NZ v Sri Lanka, 1st Test, Christchurch, 3rd day December 28, 2014

Karunaratne's day of self denial

Sri Lanka's left-handed opener likes nothing more than to play his shots, but after paying for some impetuosity by being dropped he has marked his return with a new-found steel

Dimuth Karunaratne had to bide his time to latch into rare bad balls, but manage to resists his natural instincts © Getty Images

When you're young and impetuous, waiting makes little sense. Patience is a game for men who have seen years slip through their fingers. The millennial generation, of whom Dimuth Karunaratne is a full-blown, card-carrying member, is the epitome of youthful impudence, many say. Obnoxious photos of food, 140 characters, reality TV stars, and ADHD.

So far in Karunaratne's career, he has been a study of millennial defects - as injudicious with his strokeplay as with some of his tweets, for which he has occasionally got heat. On the tour of England this year, he was posting up pictures of his shopping, then going out, hitting a crisp 30-odd, before gifting his wicket away.

That he has plumes of talent has never been in doubt. When he's outside off, whipping balls through midwicket, sun on his back, he looks a serious menace - that player who can draw the venom from opposition attacks inside a few overs. But when he falls on his own flashing sword, it doesn't sit well with the team. "If you get in, you have to go big," is the mantra preached by Angelo Mathews - an old soul, though he and Karunaratne are close in age. So although Karunaratne had made key contributions to the triumph in England, he was cut loose for a time, sent to the bottom of the staircase, where A team tours and domestic tournaments marked his climb back into the side.

There were times on Sunday when Karunaratne eyed the gaps on the leg side. In previous tours, he has been flitting across his crease, creaming length balls outside off in the arc between square leg and mid on, then hanging back to slash past gully, when the bowler went wider still. But today wasn't a day for the rapier, he had decided. It was a time for grit, a time to reach back through the generations for virtues that are derided in the age of hit-and-giggle. It was a day for self-denial.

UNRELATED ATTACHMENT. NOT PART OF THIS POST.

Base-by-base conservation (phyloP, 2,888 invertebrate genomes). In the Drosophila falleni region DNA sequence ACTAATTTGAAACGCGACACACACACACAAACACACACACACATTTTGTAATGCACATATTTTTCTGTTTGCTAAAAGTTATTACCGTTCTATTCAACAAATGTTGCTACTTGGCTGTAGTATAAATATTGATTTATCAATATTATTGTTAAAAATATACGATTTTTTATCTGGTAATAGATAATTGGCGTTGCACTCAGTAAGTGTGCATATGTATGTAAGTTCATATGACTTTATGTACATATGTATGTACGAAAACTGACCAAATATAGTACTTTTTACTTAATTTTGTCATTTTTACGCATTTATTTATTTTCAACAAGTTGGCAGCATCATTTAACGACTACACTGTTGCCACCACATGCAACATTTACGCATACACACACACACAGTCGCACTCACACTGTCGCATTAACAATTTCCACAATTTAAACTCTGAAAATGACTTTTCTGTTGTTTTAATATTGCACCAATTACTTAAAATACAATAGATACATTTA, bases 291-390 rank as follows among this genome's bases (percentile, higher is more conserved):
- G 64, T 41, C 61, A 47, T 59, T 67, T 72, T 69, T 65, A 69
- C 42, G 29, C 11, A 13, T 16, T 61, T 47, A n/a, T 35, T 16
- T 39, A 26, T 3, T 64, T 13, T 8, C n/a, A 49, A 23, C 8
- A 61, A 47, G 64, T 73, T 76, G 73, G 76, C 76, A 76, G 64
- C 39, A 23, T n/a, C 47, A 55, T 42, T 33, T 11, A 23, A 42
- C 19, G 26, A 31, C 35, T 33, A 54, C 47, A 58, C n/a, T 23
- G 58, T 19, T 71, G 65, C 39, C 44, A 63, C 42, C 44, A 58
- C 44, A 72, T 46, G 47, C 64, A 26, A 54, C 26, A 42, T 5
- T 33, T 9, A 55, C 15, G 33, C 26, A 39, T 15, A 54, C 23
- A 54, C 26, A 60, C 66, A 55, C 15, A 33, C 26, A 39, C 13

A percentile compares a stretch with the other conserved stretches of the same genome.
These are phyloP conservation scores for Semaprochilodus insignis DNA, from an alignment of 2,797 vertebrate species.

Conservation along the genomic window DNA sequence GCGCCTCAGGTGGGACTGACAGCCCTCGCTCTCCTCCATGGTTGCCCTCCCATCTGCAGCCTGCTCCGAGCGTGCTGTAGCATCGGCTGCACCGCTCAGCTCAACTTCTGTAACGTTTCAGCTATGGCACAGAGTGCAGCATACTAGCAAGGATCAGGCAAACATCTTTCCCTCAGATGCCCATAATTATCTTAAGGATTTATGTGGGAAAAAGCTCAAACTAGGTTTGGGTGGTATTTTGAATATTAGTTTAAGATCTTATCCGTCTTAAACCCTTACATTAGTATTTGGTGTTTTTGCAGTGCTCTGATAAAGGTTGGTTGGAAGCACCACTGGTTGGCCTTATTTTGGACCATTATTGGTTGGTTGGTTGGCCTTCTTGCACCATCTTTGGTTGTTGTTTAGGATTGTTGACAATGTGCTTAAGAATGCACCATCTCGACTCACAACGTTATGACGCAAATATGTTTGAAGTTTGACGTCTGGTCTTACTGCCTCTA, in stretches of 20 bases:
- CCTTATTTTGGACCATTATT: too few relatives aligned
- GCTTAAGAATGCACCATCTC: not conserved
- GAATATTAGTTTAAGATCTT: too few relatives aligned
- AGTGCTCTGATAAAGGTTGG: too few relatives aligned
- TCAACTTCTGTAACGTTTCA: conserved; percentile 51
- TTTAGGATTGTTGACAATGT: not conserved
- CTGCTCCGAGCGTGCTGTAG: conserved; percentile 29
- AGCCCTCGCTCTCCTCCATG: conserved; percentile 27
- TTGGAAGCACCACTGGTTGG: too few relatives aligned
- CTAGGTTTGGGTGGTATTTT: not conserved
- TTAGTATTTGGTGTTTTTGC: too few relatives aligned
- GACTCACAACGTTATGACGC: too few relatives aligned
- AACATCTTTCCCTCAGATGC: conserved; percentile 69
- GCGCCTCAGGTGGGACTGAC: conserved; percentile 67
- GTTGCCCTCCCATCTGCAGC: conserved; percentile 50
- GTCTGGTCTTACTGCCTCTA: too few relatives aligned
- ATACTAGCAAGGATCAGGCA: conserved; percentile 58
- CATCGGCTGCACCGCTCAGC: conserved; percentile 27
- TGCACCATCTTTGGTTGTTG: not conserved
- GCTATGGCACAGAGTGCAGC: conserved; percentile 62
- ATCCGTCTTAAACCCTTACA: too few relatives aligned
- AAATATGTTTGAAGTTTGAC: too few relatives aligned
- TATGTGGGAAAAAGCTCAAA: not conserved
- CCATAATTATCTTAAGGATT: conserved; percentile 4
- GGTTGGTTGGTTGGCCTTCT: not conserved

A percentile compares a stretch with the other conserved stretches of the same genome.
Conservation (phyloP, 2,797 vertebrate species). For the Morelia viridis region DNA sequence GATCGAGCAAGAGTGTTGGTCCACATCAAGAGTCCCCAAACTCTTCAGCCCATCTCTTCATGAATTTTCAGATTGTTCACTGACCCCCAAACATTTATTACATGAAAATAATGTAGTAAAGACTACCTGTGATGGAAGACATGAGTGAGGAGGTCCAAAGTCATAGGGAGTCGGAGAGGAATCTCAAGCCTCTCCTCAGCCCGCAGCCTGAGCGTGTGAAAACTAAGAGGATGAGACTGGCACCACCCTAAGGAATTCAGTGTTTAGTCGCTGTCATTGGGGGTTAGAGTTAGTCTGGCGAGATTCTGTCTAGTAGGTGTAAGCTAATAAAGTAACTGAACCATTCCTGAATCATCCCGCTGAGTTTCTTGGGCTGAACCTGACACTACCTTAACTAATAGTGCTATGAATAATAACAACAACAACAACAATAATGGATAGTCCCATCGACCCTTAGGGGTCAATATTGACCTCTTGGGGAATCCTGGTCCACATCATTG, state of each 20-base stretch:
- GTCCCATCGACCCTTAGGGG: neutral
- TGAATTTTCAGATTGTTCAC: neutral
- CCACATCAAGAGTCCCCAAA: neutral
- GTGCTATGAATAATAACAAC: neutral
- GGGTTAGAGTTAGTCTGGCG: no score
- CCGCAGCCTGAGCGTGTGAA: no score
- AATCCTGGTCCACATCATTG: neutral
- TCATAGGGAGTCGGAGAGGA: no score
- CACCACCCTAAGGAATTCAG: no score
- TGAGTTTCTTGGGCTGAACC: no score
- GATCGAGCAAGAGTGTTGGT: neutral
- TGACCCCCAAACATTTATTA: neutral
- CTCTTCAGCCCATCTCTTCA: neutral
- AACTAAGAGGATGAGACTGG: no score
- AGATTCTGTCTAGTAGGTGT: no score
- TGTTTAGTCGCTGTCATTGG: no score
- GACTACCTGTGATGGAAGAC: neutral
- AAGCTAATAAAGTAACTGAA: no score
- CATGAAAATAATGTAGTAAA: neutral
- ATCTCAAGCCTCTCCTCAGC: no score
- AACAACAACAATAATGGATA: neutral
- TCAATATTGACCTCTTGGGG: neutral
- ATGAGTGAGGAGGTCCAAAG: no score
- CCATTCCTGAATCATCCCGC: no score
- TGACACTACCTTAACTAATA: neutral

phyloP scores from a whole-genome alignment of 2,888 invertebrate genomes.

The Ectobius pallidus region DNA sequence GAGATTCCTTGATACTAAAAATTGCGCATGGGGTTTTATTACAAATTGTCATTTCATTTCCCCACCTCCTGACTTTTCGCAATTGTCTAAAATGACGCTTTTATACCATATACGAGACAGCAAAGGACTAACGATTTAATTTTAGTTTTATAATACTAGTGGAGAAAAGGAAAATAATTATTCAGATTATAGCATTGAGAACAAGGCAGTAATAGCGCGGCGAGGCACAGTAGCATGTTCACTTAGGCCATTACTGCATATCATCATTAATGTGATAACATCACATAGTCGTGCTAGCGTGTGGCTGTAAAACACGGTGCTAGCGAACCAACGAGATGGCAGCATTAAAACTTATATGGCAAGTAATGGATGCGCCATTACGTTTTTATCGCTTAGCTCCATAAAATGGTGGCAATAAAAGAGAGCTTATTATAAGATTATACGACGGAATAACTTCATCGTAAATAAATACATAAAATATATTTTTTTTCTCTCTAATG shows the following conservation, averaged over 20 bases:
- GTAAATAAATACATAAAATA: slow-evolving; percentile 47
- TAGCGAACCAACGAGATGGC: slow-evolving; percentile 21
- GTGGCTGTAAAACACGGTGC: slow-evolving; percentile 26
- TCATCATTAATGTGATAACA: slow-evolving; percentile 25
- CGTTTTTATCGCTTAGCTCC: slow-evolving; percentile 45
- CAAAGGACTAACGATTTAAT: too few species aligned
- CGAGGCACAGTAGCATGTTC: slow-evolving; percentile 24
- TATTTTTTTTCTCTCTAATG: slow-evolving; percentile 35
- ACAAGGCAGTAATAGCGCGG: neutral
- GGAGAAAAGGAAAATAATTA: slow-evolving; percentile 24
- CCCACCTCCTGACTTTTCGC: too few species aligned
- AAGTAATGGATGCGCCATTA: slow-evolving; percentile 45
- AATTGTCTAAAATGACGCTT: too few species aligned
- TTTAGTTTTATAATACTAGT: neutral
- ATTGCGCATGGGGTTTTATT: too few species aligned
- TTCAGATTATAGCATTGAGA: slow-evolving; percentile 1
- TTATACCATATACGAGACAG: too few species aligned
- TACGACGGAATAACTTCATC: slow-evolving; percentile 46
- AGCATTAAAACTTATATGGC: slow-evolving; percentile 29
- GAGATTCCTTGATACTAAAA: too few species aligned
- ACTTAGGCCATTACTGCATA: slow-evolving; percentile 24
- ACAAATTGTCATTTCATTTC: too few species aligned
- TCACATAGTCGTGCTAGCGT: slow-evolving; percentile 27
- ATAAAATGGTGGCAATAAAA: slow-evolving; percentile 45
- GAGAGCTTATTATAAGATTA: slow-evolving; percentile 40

His battles with Trent Boult, who had made brutally short work of him in the first innings, made for riveting stanzas of play. In the morning, Boult began like he had on the second day, swinging it wide, then bringing each successive ball closer to the stumps, like an incoming tide washing closer and closer to a sandcastle. Karunaratne watched most of those go past, over after over, spell after spell, in a trance, like they were a W.D Amaradeva ballad on loop, or reruns of M*A*S*H. When Boult dug in his bouncers, Karunaratne rose on his tiptoes to ride them out: the willpower to survive overriding the instinct to hook.

When he left the field, and Hagley Oval rose to applaud him off it, Karunaratne acknowledged the attention almost begrudgingly, head largely bowed, the smirk wiped from his lips.

That throughout the day New Zealand fielded almost immaculately, with ball magnets for hands and limbs stretching like elastic, meant that even the few poor balls delivered, could rarely bring four. When their new-ball banana-swing did not work for them this time, freezing the flow of runs was the hosts' strategy - one geared exactly at attacking batsmen like Karunaratne, who has a history of being bored out. On Sunday it was the overs seen out, not the balls sent to the fence that lifted Karunaratne. When he dead-batted a swinging ball, or defused a short ball, a smirk would break out. In the end, only a searing Boult delivery, angling in to pitch on the stumps, then straightening to clip the top of off, could remove Karunaratne as the sky grew dim late in the day.

"The light was a bit low at that time, and it was a bit difficult to bat because Boult was bowling beautifully. He bowled me two bouncers, and I didn't see them. I had the bad light in my mind, and that's why I was frustrated at the time. I wanted to bat through the last overs, then refresh and bat tomorrow as well. Unfortunately, that couldn't happen."

When he left the field, and Hagley Oval rose to applaud him off it, Karunaratne acknowledged the attention almost begrudgingly, head largely bowed, the smirk wiped from his lips. It wasn't the strut of a young peacock who has just proved wrong the snipes. His demeanour was that of a man who felt his team needed fifty more from him. The hundred - a long-awaited maiden effort - was celebrated with similar restraint.

For his 152, Karunaratne faced 363 deliveries, many of those from two of the very best bowlers in the world. He batted for over eight hours, most of those with grey skies overhead and a still-juicy pitch underfoot. Innings from the trenches rarely bring wins in Test cricket, and a draw is unlikely in this game, because the forecast is good.

The team will cast their thoughts back to Headingley. The truth of their situation is that it is more dire than even in that game, and they are missing their fourth-innings ace, Rangana Herath, in any case. But at least a glimmer of hope remains, because on day three, a young man's old-world tussle has given Sri Lanka a reason to battle on.

Andrew Fidel Fernando is ESPNcricinfo's Sri Lanka correspondent. @andrewffernando